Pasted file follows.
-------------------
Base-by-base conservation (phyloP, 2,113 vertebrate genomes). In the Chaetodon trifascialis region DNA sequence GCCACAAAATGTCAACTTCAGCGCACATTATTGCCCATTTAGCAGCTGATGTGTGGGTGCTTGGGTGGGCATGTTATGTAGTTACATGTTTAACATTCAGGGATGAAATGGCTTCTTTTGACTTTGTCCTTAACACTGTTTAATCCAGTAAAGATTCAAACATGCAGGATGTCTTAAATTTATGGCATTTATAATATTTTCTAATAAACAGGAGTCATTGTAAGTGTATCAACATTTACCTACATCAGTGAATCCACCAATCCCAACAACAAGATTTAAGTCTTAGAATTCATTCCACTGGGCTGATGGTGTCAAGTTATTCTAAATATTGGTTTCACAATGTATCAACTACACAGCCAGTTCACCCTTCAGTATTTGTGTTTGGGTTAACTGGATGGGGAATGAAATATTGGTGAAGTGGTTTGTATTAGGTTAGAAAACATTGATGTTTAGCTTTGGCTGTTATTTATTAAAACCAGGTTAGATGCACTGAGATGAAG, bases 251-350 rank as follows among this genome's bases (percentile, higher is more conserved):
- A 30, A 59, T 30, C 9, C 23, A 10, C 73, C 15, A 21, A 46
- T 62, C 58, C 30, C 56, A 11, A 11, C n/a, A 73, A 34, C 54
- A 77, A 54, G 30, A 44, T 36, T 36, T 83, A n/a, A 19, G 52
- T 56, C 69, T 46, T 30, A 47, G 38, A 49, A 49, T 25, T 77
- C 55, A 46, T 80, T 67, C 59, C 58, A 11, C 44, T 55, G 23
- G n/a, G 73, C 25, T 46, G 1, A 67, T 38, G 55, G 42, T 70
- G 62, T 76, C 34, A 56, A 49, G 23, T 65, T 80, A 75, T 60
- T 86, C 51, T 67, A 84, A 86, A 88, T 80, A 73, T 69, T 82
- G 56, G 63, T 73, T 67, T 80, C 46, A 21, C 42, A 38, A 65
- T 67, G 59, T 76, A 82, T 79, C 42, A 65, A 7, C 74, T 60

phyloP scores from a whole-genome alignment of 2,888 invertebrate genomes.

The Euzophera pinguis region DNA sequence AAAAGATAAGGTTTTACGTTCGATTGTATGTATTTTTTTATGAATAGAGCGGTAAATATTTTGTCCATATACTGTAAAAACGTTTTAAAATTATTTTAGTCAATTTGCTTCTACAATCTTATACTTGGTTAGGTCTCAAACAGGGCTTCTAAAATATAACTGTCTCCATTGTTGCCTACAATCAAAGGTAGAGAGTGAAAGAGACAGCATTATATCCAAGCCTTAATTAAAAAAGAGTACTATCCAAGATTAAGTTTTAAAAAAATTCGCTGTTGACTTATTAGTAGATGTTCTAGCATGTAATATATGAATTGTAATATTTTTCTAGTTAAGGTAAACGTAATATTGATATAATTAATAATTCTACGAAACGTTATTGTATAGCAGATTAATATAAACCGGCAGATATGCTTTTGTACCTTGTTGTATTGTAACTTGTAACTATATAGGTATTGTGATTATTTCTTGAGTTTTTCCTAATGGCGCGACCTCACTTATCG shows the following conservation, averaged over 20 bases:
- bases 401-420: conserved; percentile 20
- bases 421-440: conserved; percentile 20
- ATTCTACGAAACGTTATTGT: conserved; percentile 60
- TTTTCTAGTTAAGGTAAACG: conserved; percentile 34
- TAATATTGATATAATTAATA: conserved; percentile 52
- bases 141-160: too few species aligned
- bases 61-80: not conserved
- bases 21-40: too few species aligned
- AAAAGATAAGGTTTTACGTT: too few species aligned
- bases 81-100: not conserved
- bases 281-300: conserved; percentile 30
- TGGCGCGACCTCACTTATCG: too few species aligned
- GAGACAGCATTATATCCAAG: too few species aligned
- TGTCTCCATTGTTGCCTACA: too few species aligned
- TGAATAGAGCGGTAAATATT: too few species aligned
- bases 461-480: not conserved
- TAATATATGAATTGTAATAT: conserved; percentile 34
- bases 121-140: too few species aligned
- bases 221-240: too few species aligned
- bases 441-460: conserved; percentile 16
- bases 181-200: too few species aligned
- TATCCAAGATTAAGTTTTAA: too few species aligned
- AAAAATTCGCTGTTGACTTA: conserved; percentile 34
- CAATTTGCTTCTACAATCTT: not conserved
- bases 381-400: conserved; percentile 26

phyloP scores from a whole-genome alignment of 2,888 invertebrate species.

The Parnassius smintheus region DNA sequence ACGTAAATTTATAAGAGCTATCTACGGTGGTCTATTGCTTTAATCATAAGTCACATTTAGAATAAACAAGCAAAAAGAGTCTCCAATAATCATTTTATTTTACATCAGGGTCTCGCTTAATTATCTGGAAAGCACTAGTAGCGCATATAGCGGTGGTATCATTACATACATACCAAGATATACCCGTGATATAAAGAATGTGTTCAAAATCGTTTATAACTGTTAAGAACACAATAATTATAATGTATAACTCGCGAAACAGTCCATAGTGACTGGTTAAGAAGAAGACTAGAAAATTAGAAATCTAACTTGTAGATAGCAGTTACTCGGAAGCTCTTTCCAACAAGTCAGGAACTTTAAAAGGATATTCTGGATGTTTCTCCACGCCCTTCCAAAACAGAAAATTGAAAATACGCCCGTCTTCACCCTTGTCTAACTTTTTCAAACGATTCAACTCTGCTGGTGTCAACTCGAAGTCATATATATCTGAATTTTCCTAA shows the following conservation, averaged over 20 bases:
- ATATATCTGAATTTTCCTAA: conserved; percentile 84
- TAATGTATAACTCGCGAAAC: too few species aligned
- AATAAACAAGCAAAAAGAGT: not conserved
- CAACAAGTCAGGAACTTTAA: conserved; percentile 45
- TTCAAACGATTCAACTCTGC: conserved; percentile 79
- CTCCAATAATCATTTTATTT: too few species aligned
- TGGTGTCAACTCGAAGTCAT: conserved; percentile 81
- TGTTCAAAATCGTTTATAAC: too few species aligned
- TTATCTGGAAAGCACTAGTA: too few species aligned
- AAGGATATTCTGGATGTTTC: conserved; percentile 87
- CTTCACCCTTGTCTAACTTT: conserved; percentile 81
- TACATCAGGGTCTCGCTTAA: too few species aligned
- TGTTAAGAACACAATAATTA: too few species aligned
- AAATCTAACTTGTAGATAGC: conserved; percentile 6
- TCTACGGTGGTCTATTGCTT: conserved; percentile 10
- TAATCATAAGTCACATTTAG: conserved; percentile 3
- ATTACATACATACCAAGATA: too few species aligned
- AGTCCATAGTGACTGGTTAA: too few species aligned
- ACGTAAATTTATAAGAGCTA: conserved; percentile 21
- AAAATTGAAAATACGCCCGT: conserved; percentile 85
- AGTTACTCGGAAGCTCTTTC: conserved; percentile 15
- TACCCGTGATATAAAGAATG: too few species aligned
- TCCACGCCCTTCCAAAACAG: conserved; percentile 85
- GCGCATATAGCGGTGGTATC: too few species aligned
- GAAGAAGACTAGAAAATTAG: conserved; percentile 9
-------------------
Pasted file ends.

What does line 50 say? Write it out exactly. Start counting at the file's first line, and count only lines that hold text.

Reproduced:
- AAGGATATTCTGGATGTTTC: conserved; percentile 87